Purpose of the flight and payload description

The objective of the flight was to perform measurements of the submillimetre wavelength emission spectrum of the stratosphere above 30 km, using a Michelson interferometer and Fourier spectroscopic techniques.

The basic instrument was a single-output Michelson interferometer, based on the NPL Grubb-Parsons versior available commercially, but reduced from about 20 to 8 kg in weight by dispensing with unnecessary bulk metal, and by a careful design of the optical components. The moving mirror, was mounted on a nonrotating shaft connected to a 25 mm diameter micrometer, with a 25 mm traverse. This micrometer was driven by a synchronous motor. The chopping was accomplished using phase modulation and to do this, the second mirror of the interferometer was mounted on a loudspeaker vibrator coil.

The detector was a commercial Golay cell, which used a Ga-As lamp in the internal optical lever mechanism. Radiation was collected from the sky using a Cassegrain telescope of 350 mm aperture, set at an angle of 4º above the horizontal. The sky radiation received was limited to submillimetre wavelengths by using a polyethylene scatter filter and 2 pieces of 100 µm black polyethylene before the detector and 100 µm black polyethylene at the input aperture of the interferometer. The beam splitter was 100 µm thick Melinex.

The system was designed to be almost fully automatic, so that a minimum of transmitted commands would be required during the flight. The electronics supply and control system, was contained in a sealed aluminium can embedded in polystyrene foam, for thermal insulation and crash-padding. The data obtained by the instrument was relayed to the ground using an EMI UOM1O solid-state type transmitter operating at 444 MHz. It was embedded in the polystyrene on a carefully designed heat sink, at the bottom of the package, immediately above the aerial and ground plane. Power for the complete system was obtained from two types of Ag-Zn alkaline cells which could supply 10 and 15 A-hr, respectively.

The command receiver unit was a FM tone-modulator operating at 71 MHz that allowed to send commands to the instrument and also carried a channel for the cut-down command. This was powered by its own battery supply.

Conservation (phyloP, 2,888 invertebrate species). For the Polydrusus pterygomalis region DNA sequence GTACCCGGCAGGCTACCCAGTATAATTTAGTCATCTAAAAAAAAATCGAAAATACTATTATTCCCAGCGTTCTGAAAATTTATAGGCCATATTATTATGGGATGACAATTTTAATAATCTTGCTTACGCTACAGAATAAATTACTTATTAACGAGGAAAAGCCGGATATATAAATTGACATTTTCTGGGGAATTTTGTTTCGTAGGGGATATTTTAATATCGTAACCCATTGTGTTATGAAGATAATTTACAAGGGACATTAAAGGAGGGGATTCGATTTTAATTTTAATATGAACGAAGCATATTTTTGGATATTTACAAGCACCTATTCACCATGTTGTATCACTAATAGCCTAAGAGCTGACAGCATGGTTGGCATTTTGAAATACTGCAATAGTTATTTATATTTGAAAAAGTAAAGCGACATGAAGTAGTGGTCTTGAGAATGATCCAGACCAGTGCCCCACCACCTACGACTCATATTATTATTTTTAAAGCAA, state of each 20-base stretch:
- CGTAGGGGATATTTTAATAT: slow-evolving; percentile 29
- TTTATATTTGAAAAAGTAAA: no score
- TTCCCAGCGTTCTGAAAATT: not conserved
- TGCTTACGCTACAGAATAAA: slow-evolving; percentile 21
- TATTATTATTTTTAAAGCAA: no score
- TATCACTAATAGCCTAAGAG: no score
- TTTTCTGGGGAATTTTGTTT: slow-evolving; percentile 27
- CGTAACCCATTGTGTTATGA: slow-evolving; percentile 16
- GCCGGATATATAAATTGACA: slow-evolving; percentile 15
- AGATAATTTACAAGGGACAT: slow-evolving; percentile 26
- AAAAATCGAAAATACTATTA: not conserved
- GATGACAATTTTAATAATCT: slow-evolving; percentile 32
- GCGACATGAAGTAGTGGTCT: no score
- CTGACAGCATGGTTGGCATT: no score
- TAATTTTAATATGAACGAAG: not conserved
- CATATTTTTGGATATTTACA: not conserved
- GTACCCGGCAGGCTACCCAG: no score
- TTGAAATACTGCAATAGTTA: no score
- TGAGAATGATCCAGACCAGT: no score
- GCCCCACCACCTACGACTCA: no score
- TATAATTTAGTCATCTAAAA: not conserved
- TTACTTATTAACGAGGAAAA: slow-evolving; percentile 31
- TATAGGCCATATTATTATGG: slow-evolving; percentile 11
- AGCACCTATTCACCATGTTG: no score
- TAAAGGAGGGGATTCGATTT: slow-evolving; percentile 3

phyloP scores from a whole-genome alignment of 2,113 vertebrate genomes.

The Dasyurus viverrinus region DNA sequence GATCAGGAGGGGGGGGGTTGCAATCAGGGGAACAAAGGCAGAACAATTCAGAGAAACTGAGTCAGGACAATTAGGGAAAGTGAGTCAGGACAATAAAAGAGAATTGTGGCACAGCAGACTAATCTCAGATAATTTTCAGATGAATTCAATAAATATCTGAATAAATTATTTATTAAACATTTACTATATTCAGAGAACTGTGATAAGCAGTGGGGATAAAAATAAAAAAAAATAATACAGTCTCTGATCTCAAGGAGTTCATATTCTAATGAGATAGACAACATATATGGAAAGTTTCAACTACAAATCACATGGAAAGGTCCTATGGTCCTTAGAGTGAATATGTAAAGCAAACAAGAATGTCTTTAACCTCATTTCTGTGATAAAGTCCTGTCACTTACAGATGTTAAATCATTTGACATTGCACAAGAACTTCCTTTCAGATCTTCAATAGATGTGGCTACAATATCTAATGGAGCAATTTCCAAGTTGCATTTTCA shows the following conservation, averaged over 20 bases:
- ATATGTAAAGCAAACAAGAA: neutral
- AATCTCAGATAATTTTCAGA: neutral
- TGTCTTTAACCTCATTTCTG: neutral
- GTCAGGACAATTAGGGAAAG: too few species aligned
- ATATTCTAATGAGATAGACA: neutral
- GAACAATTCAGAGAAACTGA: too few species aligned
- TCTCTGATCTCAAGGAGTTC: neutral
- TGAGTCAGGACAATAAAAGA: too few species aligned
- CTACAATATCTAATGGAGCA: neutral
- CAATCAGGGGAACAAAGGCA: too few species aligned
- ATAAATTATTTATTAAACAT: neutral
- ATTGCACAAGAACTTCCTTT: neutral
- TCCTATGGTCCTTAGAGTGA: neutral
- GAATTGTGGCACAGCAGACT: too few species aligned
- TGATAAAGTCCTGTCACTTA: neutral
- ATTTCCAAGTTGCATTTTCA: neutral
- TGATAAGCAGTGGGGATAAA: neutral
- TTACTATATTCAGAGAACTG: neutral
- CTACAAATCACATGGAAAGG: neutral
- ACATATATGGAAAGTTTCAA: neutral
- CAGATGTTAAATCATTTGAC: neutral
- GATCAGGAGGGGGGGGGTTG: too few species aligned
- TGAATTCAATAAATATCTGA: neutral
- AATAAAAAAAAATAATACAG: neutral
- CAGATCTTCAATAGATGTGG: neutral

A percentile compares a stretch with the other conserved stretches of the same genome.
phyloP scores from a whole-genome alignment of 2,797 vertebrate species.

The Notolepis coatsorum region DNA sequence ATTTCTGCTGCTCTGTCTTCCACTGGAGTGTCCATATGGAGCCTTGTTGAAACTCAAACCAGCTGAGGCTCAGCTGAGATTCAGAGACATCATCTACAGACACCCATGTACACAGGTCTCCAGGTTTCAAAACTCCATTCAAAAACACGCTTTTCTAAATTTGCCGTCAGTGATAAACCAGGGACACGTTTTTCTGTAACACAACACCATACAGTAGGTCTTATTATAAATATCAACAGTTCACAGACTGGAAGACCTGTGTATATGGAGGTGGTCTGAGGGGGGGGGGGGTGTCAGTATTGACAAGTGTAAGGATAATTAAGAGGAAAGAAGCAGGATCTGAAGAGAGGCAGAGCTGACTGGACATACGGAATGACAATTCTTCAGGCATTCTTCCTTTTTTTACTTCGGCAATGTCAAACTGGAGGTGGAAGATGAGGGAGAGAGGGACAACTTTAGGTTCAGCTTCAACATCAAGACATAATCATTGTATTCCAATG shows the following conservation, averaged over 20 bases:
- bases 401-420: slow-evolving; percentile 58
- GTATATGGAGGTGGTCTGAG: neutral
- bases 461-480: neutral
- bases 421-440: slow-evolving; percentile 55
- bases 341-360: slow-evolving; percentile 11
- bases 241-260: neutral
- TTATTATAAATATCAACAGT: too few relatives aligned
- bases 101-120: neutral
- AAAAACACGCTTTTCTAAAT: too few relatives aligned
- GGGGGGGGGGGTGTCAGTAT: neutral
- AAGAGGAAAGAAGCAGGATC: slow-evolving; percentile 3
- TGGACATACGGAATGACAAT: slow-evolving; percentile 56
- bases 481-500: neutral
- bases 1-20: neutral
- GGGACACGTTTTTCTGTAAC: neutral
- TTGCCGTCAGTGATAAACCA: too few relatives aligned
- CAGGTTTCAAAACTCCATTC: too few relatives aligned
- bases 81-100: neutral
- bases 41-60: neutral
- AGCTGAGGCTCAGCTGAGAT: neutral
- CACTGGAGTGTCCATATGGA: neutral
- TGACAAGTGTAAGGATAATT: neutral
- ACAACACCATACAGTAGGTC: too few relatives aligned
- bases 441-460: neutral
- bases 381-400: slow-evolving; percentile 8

The whole experiment was contained in a cylindrical gondola constructed from 25 mm diameter tubular aluminium. It had a diameter of 1.20 meters, a height of 1 meter and was filled with expanded polystyrene. The interferometer was suspended from cross-struts, using antivibration mounts to reduce shocks. The interferometer was thermally insulated using 10 mm thick polystyrene sheets, but no attempt was made to evacuate or to seal the instrument. Dry nitrogen was leaked through the interferometer from a small supply dewar embedded in the polystyrene, to remove contaminant water vapour. The total weight of the gondola was 50 kg.

Details of the balloon flight

Balloon launched on: 10/2/1971 at 8:05 utc
Launch site: Cardington, Bedfordshire, England  
Balloon launched by:  
Balloon manufacturer/size/composition: Zero Pressure Balloon  
End of flight (L for landing time, W for last contact, otherwise termination time): 10/2/1971 at 11:50 utc
Balloon flight duration (F: time at float only, otherwise total flight time in d:days / h:hours or m:minutes - ): 3 h 45 m
Landing site: Near Rushden in Northants, England
Payload weight: 50 kg

The launch took place at 8:05 utc on 2O October 1971 at Cardington, England. The apparatus was switched on manually some minutes before launch, and interferogram data were received continuously from then on. The launch caused a jolt to the apparatus, and a consequential slight misalignment of the interferometer. However, this was not serious. The data received at the ground were recorded in analogue form on a chart recorder, and also in digital form on paper tape. The ascent rate was approximately 4 meters per second, and the maximum altitude attained at 10:00 utc was 105,000 ft while the balloon moved slowly to the NE. At this point the upper winds began to change and eventually moved to the south. At 11.05 UTC, a fault developed in the command receiver which resulted in a loss of further data. The flight continued for one more hour while efforts were made to reactivate it, without success. Finally the flight was terminated at 11.50 UTC as the balloon was approaching restricted air space. The payload descended under parachute for about 1.25 hr and was recovered by 13.30 UTC from a field near Rushden in Northants, England, roughly 20 miles northwest of Cardington.

External references

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